Many people seem to be here solely to see soul hollerer of the moment Brittany Howard and her retro-styled southern rockers Alabama Shakes (pictured overleaf), and will be pleased with a set (or rather two, since they do it again in a secret slot on Sunday) that replicates debut album Boys and Girls down to the slick inflections of grit. Howard’s impressive wrecking ball of a vocal rolls up and over the hill to where Robert Ellis, a lanky Texan with long hair, a crooked parting and a brilliant bluegrass guitar style, is singing sweet, dark, wittily phrased Mad Men-referencing country that falls somewhere between Johnny Cash and James Taylor. “I’m getting really used to playing acoustic sets and hearing Alabama Shakes playing on the main stage at the same time,” he says.

Alabama Shakes, End of the Road 2012, image: John SeymourSunday starts with a jolt at noon: cold black whips of post-punk courtesy of Savages, four women coolly justifying the comparisons to Siouxsie and the Banshees and Joy Division with a sound that’s fine-boned but fearsome, intelligent and insistent, and makes a visceral kick out of precision. As the motor rhythms grind darkly, French singer Jehnny Beth dances with fists out in front and eyes on the middle distance, like an actress in a film poster coolly outrunning an explosion.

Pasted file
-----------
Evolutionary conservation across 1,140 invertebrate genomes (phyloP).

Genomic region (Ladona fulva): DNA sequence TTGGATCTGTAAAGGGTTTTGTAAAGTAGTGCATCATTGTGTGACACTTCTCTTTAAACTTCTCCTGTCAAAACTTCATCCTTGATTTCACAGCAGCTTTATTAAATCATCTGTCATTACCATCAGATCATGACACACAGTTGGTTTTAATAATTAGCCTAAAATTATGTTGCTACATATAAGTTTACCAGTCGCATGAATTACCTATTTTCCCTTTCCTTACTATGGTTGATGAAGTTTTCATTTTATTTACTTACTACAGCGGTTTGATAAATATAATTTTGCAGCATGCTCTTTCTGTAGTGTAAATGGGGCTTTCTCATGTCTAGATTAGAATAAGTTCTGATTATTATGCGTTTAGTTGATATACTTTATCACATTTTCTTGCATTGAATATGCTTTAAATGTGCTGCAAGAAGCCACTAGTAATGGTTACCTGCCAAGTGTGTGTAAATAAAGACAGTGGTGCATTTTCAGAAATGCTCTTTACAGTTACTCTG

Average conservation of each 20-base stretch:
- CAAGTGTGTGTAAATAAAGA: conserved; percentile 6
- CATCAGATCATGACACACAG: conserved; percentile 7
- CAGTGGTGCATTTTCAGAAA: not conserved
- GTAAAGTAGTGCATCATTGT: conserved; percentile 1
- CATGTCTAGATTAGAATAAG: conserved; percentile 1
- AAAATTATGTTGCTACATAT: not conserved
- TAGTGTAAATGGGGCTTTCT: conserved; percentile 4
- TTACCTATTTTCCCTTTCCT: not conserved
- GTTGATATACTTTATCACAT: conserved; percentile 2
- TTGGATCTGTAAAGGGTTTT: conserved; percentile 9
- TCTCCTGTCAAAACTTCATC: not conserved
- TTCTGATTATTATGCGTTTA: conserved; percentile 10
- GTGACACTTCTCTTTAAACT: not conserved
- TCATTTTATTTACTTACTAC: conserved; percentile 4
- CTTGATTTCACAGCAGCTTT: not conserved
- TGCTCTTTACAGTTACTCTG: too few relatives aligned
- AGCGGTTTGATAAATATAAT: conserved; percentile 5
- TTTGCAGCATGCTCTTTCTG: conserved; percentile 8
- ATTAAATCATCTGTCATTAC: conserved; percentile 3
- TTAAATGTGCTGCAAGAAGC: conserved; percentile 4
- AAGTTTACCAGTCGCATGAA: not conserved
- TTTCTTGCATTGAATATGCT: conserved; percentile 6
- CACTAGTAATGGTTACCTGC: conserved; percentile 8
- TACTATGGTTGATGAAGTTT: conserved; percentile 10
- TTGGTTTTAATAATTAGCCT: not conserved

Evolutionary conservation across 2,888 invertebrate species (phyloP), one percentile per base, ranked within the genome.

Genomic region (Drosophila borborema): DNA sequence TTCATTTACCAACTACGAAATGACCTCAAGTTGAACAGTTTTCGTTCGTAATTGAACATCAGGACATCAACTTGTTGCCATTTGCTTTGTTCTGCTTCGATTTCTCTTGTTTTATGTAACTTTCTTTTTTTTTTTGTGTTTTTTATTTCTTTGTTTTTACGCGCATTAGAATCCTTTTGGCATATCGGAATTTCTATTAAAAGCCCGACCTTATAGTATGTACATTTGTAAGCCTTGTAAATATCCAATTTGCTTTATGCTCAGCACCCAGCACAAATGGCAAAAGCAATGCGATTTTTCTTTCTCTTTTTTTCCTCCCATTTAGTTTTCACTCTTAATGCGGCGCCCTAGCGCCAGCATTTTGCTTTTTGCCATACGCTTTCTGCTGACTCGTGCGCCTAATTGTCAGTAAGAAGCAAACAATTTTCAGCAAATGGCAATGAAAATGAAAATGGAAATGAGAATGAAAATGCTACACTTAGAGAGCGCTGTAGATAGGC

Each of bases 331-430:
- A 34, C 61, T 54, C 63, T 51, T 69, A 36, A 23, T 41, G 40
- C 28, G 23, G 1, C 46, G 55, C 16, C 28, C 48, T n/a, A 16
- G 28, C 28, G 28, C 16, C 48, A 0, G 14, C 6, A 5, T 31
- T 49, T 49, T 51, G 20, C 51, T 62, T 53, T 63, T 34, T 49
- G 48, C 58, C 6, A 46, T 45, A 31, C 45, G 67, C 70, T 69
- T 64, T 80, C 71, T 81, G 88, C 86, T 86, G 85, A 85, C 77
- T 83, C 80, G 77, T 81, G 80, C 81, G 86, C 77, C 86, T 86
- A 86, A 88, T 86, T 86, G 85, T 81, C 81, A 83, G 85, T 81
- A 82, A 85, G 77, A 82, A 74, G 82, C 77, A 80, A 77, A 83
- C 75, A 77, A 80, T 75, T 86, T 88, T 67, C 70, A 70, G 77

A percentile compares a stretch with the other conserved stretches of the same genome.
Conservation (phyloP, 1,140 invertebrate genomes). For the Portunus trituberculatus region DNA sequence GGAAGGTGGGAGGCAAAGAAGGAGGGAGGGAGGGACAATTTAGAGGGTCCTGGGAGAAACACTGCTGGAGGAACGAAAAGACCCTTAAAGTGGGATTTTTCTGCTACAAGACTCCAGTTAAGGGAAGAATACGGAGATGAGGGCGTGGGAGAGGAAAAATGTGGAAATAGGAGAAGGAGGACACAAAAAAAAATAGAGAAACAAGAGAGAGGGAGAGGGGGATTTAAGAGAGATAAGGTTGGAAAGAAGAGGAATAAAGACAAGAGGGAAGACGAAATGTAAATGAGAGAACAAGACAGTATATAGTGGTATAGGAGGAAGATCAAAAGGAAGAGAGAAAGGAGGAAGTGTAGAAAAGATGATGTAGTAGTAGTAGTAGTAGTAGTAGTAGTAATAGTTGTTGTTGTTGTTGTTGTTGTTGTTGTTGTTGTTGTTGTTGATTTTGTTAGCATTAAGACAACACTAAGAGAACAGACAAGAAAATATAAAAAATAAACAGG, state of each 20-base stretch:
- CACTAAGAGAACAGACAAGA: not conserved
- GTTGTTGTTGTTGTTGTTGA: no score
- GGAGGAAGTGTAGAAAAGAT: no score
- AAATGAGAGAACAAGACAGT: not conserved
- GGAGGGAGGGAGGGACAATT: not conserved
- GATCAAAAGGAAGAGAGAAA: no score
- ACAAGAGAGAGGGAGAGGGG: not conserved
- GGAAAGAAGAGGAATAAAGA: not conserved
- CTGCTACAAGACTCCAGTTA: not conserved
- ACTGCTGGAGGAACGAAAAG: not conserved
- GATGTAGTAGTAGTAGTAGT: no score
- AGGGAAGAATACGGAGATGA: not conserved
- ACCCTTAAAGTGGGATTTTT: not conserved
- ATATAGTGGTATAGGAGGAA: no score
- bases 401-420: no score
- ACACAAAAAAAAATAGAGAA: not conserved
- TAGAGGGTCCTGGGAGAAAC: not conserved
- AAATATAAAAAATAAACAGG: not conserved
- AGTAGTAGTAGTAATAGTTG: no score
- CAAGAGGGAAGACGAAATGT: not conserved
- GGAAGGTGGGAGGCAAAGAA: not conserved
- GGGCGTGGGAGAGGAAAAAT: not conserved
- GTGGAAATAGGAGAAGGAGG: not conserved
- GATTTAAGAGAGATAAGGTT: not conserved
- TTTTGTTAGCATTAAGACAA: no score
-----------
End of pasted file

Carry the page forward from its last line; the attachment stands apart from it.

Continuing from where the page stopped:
The day also brings boombox beat-blues from Willis Earl Beal, a showman of musical deconstruction to almost rival David Thomas Broughton ("Swing Low, Sweet Chariot" has never sounded so postmodern) and covers of "Swans" and "The Fresh Prince of Bel Air" cast as gloriously shivering modern spirituals from Cold Specs, whom we watch in the company of a peacock through a gap in a hedge. After 20 minutes' faffing with a bust video screen, the newly regrouped Grandaddy are ushered to the stage with John Sebastian’s "Welcome Back" for a headline set of reliably whining, chugging, naggingly harmonic lo-fi power pop.

But Patti Smith has already sealed the deal, taking to The Woods at 7.30 with spit flying, black jacket cuffs flapping and a girlish grin to do inspiring and sometimes surreal battle with the persistent drizzle, the stage’s recurring tech problems and President Putin. Uniting this year’s rather fractured crowd in a thrilling rendition of "Gloria", she ends by substituting the letters of Pussy Riot. “Youth and truth should not be imprisoned!” is her message in support of the Russian punk band, and also “Be free!” and also, while you’re at it, “Save our fucking planet!” Leaving the stage to hand out plectrums to little girls one minute, and wrenching the strings from her electric guitar the next, she’s a beat-punk paragon, still, of anger and of love – which, as it turns out, is what every almost-perfect music festival needs.

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With a girlish grin, Patti Smith takes to the stage to do battle with drizzle, tech problems and President Putin


Editor Rating: 
Average: 4 (1 vote)